Moreover, the slavish fashion Sajith’s fellow speakers address him take us to the senior Premadasa years wherein the Master was deified and flattered beyond sufferable constraints. Also when one compares the substance of the deliveries, while AKD tends to live in the present moment and time and offers a very palliative solution to the burning issues of the day, Sajith’s approach takes one to the Premadasa era and that fake-success of the Premadasa days is being highlighted by all others and the very promise that they will bring forth another Premadasa era sounds utterly empty and forgettable. No living person wants to go back and live in an ear gone by. It is completely inadequate bordering on insanity. There is absolutely no chance that the present day voter is hallucinating about a utopian dream. Today’s voter, hugely owing to the presence of the social media and realization of the invalidity and ill-legitimateness of identity politics, has come a long way.
It is no more the twentieth century and the strategies and tactics adopted during those years are simply not applicable. Leave alone R Premadasa, even UNP giants such as Gamini Dissanayake and Lalith Athulathmudali are not remembered by today’s citizenry. All of them belong to an era dead and gone. And AKD and the leaders of the Aragalaya have successfully managed to erase those leaders from the memory of our voters. Besides, leaders of the past have all been identified with a failed system and a failed set of principles and policies. Sajith and his SJB cohorts do not realize that praising of their leader over and above the general public, over and above the average Appuhamy, Natarajah and Mohamed is insulting to their intelligence. In such a case, it is even easier to classify Sajith and his followers with the status quo which needs to be replaced.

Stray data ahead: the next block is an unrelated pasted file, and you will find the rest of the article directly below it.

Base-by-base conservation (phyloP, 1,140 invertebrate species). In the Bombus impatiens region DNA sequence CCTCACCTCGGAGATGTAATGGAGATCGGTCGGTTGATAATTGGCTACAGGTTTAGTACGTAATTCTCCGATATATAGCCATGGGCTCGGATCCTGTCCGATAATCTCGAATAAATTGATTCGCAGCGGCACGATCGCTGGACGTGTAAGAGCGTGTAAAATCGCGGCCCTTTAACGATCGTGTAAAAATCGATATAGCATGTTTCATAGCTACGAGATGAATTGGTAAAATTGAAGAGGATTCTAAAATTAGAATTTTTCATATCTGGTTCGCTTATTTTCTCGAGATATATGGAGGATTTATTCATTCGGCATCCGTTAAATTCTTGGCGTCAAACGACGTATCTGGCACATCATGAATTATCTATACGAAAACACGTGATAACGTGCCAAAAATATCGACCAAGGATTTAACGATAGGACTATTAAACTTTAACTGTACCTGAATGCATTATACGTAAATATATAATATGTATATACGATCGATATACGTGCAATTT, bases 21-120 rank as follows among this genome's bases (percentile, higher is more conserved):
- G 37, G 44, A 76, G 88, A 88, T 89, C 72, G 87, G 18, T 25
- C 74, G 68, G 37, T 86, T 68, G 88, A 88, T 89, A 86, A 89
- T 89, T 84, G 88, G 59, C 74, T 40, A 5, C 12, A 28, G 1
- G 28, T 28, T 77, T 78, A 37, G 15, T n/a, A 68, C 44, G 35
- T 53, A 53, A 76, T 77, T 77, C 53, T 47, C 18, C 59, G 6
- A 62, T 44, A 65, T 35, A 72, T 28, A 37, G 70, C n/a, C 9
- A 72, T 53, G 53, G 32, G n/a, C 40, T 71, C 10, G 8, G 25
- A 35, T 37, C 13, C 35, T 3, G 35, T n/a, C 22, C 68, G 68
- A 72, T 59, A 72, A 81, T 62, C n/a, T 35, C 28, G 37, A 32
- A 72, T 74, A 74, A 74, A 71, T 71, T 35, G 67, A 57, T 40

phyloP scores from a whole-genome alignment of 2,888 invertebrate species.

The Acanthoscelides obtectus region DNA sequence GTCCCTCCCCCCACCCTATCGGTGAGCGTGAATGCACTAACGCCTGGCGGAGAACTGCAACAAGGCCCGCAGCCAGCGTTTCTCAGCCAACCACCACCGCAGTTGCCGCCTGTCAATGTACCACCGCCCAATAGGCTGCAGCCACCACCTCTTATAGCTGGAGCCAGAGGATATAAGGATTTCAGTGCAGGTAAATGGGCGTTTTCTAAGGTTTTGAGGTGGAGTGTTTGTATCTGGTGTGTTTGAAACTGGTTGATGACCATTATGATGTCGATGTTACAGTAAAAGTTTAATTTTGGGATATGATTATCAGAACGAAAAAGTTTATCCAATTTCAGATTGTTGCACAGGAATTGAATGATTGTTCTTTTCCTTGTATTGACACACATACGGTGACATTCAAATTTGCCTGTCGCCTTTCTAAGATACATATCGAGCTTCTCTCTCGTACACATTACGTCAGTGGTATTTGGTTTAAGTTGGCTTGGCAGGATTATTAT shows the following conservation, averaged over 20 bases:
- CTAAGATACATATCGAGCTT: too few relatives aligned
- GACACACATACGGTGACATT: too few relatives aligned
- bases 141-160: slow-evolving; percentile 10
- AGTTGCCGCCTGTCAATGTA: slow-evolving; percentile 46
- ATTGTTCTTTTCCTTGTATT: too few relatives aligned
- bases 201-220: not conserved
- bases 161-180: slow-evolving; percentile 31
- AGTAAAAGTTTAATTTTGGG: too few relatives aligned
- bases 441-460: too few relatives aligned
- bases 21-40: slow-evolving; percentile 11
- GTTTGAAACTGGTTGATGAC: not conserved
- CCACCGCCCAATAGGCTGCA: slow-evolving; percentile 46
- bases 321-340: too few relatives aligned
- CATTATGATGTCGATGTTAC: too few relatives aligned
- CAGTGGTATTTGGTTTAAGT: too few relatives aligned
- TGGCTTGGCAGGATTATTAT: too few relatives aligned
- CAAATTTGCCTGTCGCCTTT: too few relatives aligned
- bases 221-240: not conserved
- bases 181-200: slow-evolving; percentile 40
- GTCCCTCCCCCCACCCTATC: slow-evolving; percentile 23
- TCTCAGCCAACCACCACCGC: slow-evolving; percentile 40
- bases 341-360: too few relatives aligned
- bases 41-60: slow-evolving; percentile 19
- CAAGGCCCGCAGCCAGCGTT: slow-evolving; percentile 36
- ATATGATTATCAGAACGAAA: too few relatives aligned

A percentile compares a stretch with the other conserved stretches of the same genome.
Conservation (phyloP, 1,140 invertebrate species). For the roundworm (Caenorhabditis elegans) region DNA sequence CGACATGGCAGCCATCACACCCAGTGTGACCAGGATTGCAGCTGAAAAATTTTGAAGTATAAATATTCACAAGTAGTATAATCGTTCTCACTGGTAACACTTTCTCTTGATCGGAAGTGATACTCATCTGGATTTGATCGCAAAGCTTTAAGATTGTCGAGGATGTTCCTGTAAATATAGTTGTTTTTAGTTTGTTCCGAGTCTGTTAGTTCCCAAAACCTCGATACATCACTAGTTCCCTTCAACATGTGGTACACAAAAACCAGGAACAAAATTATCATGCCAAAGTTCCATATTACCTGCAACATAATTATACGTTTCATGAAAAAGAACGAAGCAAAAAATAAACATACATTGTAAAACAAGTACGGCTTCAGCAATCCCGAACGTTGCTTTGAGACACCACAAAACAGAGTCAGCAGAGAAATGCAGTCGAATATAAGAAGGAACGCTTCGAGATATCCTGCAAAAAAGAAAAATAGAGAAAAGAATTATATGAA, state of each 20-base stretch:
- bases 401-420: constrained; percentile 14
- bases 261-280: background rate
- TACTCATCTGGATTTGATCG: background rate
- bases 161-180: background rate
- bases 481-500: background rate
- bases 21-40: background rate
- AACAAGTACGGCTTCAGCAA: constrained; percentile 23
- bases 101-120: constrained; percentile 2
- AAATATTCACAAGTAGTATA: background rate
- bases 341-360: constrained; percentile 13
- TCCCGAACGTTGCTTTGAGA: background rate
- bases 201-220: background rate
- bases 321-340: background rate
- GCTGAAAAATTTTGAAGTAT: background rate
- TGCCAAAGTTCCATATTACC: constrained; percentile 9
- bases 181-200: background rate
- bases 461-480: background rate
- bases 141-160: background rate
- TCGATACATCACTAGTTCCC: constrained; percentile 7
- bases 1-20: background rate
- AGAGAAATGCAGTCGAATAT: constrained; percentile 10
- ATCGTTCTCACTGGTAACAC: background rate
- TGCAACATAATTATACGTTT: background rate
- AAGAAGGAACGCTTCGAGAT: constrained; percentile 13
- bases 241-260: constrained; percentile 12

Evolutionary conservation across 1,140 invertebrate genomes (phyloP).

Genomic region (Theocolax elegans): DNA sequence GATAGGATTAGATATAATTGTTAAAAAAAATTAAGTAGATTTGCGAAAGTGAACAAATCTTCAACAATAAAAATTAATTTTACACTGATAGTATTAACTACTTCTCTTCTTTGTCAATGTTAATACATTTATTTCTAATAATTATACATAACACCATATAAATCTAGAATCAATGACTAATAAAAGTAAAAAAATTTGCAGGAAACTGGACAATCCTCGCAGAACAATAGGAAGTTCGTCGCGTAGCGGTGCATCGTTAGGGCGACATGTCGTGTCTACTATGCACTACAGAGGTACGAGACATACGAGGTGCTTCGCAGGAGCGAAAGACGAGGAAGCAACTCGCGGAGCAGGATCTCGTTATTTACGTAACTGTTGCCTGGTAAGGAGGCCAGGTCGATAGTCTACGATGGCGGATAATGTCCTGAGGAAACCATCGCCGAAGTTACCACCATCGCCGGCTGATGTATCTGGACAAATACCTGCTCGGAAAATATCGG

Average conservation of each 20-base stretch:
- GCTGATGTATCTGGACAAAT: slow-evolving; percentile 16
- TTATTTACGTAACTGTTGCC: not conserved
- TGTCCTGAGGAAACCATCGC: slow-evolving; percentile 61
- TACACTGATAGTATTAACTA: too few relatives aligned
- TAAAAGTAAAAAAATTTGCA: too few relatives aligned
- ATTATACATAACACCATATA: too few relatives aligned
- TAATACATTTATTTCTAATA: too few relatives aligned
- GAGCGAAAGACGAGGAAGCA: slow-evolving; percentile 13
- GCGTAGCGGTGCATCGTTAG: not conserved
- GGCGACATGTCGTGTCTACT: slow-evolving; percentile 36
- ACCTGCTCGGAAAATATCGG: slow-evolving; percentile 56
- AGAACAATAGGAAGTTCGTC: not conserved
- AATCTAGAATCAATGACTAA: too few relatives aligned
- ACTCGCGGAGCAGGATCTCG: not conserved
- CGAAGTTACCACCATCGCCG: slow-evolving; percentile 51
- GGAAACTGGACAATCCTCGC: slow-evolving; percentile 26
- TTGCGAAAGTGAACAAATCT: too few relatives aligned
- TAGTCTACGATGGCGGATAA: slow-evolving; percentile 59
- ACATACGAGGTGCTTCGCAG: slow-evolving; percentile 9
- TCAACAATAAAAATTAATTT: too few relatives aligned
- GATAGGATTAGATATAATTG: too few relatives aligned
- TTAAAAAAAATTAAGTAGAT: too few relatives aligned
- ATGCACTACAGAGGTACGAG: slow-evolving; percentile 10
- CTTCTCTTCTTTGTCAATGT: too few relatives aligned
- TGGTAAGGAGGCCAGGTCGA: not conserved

Although in some instances of the grueling journey both AKD and Sajith have undertaken to travel, they could be called Tweedledum and Tweedledee, but on more occasions, they fall into the duo of hero and villain, Sajith being the villain and AKD the hero. Their respective approaches may be diametrically opposed to the other’s, in that pontification vs. conversation; their collective objective remains the same: snatching power from the current holders. Similarities end there. Their appeal, albeit to the same class of people, the methodologies differ drastically in the sense that Sajith’s fear of and reluctance to lead from the front stifles him while AKD’s daring of Ranil Wickremesinghe’s water cannons and tear gas puts him on a pedestal. Sajith being subjected to sheer humiliation on the Aragalapitiya during April/May heyday of the Aragalaya where both Eran Wickremaratne and Sajith himself were chased out by the youth on that fateful day must be still vivid in their memory.